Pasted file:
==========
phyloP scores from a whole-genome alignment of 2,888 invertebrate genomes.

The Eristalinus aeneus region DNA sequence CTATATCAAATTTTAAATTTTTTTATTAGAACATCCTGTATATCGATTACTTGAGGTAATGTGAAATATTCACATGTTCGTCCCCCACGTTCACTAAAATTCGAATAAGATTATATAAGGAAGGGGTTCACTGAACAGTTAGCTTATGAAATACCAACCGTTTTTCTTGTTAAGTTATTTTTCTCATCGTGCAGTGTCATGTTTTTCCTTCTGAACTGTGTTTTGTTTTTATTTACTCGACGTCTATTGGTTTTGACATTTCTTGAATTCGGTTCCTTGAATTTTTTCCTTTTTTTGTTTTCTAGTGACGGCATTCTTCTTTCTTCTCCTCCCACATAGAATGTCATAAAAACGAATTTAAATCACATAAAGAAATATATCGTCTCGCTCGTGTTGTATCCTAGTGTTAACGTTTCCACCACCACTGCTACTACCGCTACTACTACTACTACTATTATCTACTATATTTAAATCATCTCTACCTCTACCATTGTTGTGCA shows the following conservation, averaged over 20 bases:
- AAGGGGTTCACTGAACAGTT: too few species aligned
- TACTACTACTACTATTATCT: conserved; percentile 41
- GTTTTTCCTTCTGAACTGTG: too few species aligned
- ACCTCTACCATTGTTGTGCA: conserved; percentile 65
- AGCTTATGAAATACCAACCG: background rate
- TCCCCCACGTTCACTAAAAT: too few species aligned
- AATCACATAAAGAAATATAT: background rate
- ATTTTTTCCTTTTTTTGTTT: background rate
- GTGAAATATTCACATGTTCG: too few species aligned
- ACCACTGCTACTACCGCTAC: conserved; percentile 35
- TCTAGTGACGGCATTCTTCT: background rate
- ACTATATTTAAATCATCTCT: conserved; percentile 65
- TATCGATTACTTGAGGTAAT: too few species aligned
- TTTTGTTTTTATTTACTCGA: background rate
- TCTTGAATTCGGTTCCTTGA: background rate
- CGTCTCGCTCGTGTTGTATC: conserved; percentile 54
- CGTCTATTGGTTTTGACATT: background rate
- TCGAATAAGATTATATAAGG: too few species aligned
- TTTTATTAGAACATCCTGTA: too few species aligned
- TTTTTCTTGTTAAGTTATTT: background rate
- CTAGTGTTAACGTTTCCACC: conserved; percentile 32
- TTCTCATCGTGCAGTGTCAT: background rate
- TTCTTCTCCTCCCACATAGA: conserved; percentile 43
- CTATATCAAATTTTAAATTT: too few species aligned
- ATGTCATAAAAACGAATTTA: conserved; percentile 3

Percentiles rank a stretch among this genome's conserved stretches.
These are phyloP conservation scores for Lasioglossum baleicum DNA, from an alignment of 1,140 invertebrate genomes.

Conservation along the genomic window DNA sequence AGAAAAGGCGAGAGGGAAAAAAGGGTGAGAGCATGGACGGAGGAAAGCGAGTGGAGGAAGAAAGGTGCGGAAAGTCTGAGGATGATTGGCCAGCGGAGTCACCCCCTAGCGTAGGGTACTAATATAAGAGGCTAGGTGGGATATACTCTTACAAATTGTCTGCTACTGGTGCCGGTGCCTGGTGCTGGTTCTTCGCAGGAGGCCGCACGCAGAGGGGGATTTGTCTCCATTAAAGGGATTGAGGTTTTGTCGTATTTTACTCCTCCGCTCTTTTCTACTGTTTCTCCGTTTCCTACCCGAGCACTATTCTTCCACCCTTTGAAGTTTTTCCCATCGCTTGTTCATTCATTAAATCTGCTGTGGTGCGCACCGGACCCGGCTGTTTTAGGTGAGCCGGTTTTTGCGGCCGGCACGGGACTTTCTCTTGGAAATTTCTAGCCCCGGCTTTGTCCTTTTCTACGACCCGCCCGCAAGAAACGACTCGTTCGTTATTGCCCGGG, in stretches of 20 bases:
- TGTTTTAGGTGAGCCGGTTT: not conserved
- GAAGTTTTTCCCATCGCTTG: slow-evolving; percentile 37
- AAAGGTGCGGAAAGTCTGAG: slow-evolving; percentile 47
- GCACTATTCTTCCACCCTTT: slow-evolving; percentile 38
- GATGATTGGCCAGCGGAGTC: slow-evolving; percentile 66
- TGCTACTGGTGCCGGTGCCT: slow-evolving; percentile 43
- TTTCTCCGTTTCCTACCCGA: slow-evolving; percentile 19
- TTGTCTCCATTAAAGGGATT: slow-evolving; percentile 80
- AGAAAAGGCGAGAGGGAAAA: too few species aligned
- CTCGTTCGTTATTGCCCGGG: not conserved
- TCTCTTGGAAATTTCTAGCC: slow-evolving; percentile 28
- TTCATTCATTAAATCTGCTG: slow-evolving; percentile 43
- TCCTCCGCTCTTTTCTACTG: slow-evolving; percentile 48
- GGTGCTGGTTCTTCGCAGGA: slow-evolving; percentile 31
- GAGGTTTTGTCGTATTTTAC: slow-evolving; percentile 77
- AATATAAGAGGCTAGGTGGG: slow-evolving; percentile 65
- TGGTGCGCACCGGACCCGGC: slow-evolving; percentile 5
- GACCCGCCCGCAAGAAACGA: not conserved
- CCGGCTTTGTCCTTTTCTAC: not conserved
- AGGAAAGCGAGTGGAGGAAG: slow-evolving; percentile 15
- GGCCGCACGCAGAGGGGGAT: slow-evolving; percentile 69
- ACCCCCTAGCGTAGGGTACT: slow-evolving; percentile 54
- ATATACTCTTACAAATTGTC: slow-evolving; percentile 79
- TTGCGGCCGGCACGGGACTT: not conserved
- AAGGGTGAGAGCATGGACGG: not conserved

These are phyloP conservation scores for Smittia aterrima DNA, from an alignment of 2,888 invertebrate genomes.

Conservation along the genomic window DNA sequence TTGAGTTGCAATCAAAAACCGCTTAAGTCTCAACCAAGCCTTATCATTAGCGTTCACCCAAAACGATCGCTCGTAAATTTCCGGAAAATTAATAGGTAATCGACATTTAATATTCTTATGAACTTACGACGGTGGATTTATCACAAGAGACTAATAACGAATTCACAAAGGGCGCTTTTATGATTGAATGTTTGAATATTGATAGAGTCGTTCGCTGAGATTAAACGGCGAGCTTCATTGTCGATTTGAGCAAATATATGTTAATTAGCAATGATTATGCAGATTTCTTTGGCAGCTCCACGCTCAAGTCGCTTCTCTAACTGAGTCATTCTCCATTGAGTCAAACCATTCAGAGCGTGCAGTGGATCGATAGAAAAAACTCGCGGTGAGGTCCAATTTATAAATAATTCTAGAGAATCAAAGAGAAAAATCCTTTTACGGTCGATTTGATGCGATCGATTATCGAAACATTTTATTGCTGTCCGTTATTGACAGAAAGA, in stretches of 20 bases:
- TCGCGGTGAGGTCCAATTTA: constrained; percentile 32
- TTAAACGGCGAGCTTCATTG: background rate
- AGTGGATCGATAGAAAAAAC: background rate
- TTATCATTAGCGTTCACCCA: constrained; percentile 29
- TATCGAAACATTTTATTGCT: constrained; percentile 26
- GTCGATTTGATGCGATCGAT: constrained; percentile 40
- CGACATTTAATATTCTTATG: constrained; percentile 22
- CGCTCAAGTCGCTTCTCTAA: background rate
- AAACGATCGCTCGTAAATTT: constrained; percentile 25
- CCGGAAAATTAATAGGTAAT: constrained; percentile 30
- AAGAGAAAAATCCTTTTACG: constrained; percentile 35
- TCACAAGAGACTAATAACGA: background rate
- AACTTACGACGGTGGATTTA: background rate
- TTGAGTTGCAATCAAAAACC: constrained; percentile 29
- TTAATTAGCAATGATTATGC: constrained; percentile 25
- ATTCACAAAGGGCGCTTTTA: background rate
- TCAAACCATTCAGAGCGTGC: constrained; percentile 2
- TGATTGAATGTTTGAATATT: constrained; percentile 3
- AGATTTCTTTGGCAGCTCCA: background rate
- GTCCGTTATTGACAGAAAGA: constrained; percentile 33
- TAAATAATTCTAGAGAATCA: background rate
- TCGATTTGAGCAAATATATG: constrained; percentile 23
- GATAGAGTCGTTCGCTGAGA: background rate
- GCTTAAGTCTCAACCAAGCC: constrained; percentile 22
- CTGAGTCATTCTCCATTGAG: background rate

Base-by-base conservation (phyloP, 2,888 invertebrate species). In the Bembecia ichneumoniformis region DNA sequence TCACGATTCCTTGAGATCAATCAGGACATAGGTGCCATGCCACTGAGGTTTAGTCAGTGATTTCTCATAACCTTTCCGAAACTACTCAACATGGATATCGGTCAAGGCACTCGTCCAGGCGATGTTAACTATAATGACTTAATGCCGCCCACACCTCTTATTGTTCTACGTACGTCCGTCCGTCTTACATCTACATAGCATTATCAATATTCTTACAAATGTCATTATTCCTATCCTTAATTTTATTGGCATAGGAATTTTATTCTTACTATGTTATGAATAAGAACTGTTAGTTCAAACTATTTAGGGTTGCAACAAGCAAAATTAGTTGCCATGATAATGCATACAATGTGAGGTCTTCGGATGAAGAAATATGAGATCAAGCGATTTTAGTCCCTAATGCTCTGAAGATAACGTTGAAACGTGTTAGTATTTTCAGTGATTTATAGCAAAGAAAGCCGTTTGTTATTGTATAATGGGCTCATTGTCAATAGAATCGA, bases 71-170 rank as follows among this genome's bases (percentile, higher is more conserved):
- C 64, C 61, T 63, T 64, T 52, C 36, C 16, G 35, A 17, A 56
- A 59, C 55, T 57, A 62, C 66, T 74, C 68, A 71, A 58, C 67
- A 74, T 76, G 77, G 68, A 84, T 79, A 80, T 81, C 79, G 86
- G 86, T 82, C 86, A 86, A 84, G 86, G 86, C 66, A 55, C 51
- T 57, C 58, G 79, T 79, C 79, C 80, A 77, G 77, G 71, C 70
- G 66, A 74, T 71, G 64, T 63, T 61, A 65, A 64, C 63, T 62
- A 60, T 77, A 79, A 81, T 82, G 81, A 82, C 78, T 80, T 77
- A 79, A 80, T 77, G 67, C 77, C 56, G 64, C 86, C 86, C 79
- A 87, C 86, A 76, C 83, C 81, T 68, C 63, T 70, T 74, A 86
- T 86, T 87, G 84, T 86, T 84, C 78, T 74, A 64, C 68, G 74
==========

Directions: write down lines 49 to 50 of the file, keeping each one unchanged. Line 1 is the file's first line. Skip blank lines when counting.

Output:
- CCGGCTTTGTCCTTTTCTAC: not conserved
- AGGAAAGCGAGTGGAGGAAG: slow-evolving; percentile 15